A Lincoln-like Response to Rebels

These are trying times for those of us who hold to biblical values and believe God’s truth is needed for human flourishing. We are increasingly reminded that we live in a culture that is in rebellion against God and His ways.

So how should we respond to those who oppose what Scripture presents as God’s will? How should we react to the video of Dr. Deborah Nucatola, Planned Parenthood’s Senior Director of Medical Services, talking nonchalantly over lunch about harvesting and selling organs from aborted babies? How should we respond to advocates of gay marriage celebrating the recent US Supreme court decision to redefine marriage? Or when Bruce/Caitlyn Jenner receives the Arthur Ashe Award for Courage and a standing ovation at the ESPYs?

Here’s a biblical exhortation and a historical example that can help us.

Biblical Exhortation: Titus 3:1-6.

Remind the people to be subject to rulers and authorities, to be obedient, to be ready to do whatever is good, to slander no one, to be peaceable and considerate, and always to be gentle toward everyone. At one time we too were foolish, disobedient, deceived and enslaved by all kinds of passions and pleasures. We lived in malice and envy, being hated and hating one another. But when the kindness and love of God our Savior appeared, he saved us, not because of righteous things we had done, but because of his mercy. He saved us through the washing of rebirth and the renewal of the Holy Spirit, whom he poured out on us generously through Jesus Christ our Saviour.

Historical example: Abraham Lincoln

This summer Linda and I have both read Team of Rivals,
Doris Goodwin’s fascinatingTReam of Rivals book on Abraham Lincoln. It’s not only one of the most riveting biographies we’ve ever read, it’s a gives a powerful example of how to respond with wisdom and grace towards those who oppose you.

As Lincoln began his presidency, Northern and Southern states were deeply divided over the issue of slavery. Abolitionists spoke fiery denunciations of slaveholders. Many Southern leaders were equally strident in their defense of slavery.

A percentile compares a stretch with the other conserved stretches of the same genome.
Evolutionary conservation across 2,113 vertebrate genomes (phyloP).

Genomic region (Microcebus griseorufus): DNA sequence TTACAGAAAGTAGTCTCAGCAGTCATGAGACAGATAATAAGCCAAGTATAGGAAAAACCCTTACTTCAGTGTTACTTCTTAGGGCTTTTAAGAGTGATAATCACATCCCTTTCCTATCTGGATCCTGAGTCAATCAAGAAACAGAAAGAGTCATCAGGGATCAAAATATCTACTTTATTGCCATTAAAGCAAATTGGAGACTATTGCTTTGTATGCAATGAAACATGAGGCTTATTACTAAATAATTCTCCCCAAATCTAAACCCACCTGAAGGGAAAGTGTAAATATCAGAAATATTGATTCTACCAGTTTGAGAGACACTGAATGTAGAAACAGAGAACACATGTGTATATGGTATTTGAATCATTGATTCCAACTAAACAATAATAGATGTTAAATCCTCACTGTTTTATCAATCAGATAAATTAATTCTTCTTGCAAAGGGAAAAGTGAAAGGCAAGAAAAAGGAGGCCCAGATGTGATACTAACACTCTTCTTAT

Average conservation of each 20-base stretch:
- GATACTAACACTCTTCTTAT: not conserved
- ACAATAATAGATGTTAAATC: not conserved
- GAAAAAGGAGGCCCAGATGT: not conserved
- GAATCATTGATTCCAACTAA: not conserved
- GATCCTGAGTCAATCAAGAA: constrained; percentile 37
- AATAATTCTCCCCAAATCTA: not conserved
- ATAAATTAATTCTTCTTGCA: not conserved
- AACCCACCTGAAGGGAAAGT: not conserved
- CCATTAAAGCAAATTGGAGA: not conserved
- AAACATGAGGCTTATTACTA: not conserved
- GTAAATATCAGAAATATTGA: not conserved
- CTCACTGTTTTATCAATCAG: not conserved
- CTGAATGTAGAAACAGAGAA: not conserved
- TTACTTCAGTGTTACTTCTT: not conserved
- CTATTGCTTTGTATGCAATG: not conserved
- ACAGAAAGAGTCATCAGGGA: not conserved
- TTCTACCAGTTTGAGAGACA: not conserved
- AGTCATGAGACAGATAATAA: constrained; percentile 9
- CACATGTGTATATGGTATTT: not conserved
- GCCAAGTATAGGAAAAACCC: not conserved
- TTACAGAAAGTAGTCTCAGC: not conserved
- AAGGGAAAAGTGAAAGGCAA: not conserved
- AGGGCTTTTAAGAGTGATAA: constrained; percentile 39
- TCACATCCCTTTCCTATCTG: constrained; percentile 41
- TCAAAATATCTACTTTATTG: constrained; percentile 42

Shortly after Lincoln was elected, several Southern states seceded.  Lincoln was regularly pilloried as a tyrant for his views on slavery and his insistence on keeping the Union intact.

Lincoln head shotBut throughout the turbulent years of his presidency, Lincoln never wavered in his beliefs. He held firm to his resolve to preserve the Union. He continued to see slavery as evil. “If slavery is not wrong,” Lincoln said, “nothing is wrong.” He issued the Emancipation Proclamation and lobbied hard to pass 13th amendment that abolished slavery throughout the United States.

While he was steadfast and immovable in his convictions, Lincoln’s response to those in rebellion was magnanimous and gracious. He rejected the rhetoric of Northerners who branded Southerners as enemies. Goodwin writes, “Unlike the majority of antislavery orators, who denounced the South and castigated slave owners as corrupt and un-Christian, Lincoln pointed denied fundamental differences between Northerners and Southerners. He argued that ‘they are just what we would be in their situation’” (167).

Lincoln embodied a biblical blend of conviction and compassion. He would not change his objectives but was kind to his opponents. Even when others were vicious towards him, he was gracious towards them.

What about us?

So how do we respond to those who are in rebellion against God’s Word and ways? Both the truth of Titus 3 and the example of Abraham Lincoln would call us to be unapologetically firm in our stand for truth and unexpectedly kind in our response to people.

We must speak up for the rights of the unborn and the Creator’s definition of marriage. We should seek to stir up the remnants of conscience in the hearts of those who are created in God’s image but resistant to His will. We should exercise our rights as citizens and use the democratic process to elect leaders who share our convictions.

At the same time, we must be gracious and kind in what we say to and about those who oppose us. We must not resort to slander when we receive slander. We must not hate on those who are haters.

How will we be able to respond like this? Titus 3:5 gives the answer: the gospel.   The gospel message reminds us we were once rebels towards God, deceived and enslaved by all kinds of passions and pleasures. The gospel teaches us that our salvation is based solely on God’s mercy, not our merit. The gospel promises the gift of the Holy Spirit will be poured out on all who trust in Christ. Through the empowering of God’s Spirit, we can find strength to take the high road (or walk the narrow way) as we engage a rebellious culture.malice

Through the empowering work of the Spirit, we can live out the words Abraham Lincoln said in his Second Inaugural address: “With malice toward none, with charity for all, with firmness in the right as God gives us to see the right, let us strive on to finish the work we are in, to bind up the nation’s wounds.”

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